Author: Thea Bloom
Spiral Bound, 144 pages
Publication date: August 2001
Price & More Info: Click Here
Upon first glance inside, you will discover that there is a world of information on each date. Llewellyn did a good job in forecasting the Moon phases, which sign the moon will be in at any one point, where certain planets will be on the date specified and so on. As I read the calendar through, I was amazed.
If accuracy in the planetary motion is not that critical, then this will be a good reference for you. It does not contain a complete ephemeris, but there is enough information to enable an astrologer to know what planetary influences are occurring at one point or another. But that's not all there is.
For the trivia alone, this is worth the price. Things like "First airing of The Witching Hour, a Pagan radio show hosted by Winter Wren and Don Lewis, on station WONX in Evanston Illinois, 1992" and "Rebecca Nurse hanged in Salem, Massachusetts, 1692" abound in the pages of this datebook. It has birthdays listed for those in the Wiccan/Pagan community listed (like the birthday of Isaac Bonewits, Wren Walker, Scott Cunningham) along with the founding of such organization as The Church of All Worlds and the AURORA Network in the UK. Plus, there are dates listed for things like handfastings of famous Pagan couples, death dates, and trivia.
There are articles on each page of this datebook listing things like bread recipes, incense recipes, spells for attuning with the runic months and the Ogham months, as well as articles on the different current holidays (Pagan holidays of course). There are the usual notations for American holidays like Flag Day, Veteran's Day, and even when Kwanzaa begins and ends.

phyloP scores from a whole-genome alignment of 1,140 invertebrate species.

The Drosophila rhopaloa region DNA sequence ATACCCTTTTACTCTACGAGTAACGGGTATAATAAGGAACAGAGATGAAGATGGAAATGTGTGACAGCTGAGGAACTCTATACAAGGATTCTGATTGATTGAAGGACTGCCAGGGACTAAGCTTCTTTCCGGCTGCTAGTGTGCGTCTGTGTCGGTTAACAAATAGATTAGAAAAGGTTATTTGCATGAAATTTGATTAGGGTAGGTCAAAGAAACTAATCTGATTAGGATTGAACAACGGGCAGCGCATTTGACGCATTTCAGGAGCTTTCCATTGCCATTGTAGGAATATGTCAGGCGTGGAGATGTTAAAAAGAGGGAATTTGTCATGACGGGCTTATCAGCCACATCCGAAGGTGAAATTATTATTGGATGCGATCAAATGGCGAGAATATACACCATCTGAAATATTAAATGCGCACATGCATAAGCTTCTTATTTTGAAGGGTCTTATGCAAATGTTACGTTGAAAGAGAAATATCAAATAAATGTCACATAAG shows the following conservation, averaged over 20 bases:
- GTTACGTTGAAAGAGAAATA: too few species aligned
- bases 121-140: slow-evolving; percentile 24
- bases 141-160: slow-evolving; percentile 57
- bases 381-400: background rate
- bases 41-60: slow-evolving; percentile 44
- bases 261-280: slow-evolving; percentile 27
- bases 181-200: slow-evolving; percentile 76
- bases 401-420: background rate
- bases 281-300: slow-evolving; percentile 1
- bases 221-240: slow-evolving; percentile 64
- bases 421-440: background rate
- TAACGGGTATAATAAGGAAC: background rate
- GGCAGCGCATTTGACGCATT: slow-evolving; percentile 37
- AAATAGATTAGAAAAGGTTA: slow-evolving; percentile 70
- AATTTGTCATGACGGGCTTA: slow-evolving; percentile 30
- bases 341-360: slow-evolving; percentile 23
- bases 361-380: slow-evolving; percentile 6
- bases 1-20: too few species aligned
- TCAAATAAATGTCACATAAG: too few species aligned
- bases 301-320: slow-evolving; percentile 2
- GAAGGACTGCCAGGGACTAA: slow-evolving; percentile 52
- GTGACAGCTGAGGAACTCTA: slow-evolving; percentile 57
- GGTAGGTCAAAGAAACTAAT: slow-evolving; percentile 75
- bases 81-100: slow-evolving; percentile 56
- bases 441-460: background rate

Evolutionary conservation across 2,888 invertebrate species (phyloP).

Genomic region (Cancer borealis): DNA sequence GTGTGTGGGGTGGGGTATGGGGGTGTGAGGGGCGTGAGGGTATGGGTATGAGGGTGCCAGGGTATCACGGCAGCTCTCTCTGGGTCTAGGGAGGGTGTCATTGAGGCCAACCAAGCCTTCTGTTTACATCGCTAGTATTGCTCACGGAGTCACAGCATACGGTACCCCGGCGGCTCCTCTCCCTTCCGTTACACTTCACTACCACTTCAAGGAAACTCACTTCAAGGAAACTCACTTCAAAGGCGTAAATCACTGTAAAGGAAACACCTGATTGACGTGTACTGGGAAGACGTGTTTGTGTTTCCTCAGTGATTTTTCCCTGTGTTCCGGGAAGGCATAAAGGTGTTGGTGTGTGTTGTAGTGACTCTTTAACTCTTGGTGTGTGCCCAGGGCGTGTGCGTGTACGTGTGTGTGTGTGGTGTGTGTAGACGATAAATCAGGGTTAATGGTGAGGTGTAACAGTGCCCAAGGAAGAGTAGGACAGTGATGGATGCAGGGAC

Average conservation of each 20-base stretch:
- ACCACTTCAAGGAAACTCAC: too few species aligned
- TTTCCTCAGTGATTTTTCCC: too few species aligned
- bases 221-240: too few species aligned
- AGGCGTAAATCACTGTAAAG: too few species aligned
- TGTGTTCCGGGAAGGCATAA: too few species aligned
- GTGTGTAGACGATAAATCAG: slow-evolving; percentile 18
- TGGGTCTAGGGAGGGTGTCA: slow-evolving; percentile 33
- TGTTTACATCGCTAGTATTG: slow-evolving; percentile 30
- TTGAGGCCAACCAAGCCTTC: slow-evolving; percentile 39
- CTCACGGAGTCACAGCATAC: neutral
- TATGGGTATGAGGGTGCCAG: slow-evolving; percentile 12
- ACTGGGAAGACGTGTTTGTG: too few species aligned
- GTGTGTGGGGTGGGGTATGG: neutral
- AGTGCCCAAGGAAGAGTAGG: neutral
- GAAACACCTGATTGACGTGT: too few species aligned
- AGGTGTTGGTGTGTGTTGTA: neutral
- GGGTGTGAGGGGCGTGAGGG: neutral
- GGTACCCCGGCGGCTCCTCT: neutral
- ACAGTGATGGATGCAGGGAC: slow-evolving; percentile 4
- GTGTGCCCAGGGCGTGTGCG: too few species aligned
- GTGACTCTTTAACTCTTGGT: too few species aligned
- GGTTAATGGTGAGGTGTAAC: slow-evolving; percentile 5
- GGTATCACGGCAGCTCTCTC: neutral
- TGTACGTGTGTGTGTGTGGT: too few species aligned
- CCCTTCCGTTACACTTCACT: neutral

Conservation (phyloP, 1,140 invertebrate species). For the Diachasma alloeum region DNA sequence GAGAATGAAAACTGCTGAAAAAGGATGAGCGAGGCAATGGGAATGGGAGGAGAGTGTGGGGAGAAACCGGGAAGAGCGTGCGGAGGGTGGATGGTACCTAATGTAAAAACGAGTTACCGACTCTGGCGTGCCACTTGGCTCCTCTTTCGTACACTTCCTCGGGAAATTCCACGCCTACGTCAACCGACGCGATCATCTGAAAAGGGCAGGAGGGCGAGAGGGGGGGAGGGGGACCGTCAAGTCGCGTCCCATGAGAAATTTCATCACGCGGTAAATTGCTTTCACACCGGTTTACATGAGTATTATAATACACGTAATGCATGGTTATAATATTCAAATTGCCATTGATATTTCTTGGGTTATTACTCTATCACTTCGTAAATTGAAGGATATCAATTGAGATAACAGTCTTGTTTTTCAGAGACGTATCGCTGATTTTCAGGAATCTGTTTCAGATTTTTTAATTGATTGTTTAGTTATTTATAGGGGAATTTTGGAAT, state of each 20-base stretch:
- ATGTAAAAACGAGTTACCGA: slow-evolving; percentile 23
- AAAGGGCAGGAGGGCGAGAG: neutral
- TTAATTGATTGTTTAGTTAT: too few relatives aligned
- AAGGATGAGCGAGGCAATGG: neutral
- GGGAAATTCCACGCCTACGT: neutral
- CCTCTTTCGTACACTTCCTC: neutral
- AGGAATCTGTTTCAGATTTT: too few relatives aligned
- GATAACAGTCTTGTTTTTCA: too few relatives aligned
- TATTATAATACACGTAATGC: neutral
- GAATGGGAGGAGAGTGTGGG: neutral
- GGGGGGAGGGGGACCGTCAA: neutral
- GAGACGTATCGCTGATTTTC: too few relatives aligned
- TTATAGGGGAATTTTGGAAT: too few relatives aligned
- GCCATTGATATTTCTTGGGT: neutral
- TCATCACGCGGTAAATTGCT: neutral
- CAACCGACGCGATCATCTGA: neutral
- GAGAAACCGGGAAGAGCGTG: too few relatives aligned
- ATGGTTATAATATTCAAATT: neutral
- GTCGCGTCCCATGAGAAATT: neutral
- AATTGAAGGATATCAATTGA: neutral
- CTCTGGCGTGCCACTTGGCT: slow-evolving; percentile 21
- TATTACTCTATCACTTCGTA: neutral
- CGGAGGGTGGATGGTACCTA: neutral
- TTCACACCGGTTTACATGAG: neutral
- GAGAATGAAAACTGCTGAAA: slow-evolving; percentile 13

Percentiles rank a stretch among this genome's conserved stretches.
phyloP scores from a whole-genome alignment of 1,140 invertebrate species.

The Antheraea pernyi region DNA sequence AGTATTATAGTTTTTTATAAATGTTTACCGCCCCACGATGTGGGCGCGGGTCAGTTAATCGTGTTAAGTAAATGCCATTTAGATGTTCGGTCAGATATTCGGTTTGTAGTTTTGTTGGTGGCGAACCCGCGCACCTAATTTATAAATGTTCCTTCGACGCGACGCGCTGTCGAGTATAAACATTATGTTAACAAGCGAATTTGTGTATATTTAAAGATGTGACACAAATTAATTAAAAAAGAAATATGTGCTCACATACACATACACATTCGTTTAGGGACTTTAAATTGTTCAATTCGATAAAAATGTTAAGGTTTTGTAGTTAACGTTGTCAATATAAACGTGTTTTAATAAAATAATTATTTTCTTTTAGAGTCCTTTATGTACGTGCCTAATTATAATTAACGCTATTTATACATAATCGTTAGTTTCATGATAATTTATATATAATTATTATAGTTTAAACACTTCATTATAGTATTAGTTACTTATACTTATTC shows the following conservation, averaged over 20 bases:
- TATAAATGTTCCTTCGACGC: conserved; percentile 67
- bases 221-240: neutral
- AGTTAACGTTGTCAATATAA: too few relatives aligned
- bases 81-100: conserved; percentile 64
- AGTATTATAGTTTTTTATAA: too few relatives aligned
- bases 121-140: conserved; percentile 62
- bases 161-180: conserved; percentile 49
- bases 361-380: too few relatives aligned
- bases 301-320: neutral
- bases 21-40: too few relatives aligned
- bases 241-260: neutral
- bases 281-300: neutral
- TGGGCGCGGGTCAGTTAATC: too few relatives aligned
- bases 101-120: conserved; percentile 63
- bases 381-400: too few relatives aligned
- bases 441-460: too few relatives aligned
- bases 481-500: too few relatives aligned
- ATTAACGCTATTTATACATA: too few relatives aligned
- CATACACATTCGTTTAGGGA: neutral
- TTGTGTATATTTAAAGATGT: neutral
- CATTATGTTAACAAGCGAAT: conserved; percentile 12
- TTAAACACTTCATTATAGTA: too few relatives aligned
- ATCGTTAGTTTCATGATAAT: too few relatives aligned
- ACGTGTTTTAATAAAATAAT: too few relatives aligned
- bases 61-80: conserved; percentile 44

At the back of the book, there is an address book. I think this is a good addition, as I have very seldom seen addresses and phone lists in a datebook of this nature. It has an additional place for email addresses, and with the increases in email communication, this can only be a bonus. This is something that not even the expensive planners have as an addition to their content.
The true gem, and one of the reasons to keep this even when 2002 is over is the articles in the front. People like Wren Walker, Estelle Daniels, Dorothy Morrison spice up the book with good articles and information for the pagan who buys this book. I loved the suggestions for Urban Pagans that Dorothy Morrison gives, and the recipes and suggestions for gingerbread that Thea Bloom gives us.
There is plenty of space for events and appointments in the day's entry (so long as you write small) and it can be a valuable tool for those on a time crunch.
One warning however, while it is not obvious, this book does stand out. If you are still in the closet, you may want to consider getting another book. With the amount of information packed into each page, whipping it out to write an entry into it in front of others who don't know about your beliefs could lead to some awkward questions.
There is little artwork since there is a lot packed into these pages, and the artwork that does appear is all black and white line drawings. The artwork is good, don't get me wrong, but that is not the primary purpose for purchasing this book.
All in all, I give this datebook 4 stars out of 5, for the amount of information in it, the trivia and the mini ephemeris contained within.
Reviewed by Daven